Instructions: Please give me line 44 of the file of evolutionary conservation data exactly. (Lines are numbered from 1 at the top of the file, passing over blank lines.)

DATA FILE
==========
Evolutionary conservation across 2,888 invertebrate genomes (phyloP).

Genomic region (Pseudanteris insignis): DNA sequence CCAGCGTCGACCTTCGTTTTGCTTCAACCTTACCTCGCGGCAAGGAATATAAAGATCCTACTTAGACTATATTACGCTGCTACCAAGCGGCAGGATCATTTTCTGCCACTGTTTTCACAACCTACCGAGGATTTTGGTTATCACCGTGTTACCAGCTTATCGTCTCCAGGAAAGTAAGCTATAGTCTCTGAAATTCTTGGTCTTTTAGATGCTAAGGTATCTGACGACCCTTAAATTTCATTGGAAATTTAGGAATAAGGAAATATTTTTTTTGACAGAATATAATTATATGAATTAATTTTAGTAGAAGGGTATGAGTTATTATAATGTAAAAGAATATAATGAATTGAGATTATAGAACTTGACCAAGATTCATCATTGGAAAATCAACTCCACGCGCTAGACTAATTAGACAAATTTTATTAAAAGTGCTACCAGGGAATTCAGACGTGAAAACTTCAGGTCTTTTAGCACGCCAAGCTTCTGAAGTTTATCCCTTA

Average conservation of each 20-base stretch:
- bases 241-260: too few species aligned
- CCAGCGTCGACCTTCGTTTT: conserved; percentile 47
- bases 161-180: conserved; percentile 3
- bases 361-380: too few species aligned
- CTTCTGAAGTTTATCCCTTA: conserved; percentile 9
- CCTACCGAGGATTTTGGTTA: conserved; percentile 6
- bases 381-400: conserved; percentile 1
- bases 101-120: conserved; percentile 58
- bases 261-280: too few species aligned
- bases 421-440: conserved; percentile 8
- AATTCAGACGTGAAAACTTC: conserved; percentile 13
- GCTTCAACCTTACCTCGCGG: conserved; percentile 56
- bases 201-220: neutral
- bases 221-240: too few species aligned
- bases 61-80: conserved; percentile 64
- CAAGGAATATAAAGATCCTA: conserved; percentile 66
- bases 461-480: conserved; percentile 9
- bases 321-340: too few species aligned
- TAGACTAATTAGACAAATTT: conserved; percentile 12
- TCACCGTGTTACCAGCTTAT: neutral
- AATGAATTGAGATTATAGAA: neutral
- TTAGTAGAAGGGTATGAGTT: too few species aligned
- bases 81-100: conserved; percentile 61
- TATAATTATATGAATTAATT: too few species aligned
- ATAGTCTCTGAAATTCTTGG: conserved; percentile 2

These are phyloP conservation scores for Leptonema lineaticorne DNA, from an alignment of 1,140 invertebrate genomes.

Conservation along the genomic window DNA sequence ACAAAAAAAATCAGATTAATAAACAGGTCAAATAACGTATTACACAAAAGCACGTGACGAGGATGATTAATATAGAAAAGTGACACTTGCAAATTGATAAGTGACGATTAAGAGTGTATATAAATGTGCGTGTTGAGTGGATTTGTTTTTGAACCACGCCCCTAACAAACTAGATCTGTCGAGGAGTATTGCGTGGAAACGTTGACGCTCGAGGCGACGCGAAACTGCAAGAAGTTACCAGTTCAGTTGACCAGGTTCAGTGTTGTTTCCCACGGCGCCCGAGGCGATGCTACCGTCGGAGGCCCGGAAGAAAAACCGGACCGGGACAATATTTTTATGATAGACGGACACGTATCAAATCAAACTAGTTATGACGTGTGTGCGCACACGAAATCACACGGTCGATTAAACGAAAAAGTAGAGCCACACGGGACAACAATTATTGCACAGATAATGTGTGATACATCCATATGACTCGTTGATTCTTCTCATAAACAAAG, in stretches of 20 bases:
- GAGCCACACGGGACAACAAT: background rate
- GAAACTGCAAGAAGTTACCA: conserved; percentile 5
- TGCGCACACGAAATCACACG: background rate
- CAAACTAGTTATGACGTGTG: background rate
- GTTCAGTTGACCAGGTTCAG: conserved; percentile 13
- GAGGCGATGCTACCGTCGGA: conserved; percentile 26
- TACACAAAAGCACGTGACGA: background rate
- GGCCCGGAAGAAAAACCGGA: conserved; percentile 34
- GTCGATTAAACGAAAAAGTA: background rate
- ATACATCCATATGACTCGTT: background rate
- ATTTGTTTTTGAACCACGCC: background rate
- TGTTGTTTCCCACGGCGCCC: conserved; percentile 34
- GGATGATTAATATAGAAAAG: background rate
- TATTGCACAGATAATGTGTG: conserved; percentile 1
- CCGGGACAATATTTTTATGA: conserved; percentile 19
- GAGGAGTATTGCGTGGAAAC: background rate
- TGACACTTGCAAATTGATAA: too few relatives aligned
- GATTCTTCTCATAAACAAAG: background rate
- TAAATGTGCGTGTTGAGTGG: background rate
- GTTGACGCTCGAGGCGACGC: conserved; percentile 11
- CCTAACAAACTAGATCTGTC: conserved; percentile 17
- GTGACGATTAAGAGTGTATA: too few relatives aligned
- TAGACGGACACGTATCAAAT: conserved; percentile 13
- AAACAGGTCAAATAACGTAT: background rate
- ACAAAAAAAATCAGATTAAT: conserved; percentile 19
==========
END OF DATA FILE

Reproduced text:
- TATTGCACAGATAATGTGTG: conserved; percentile 1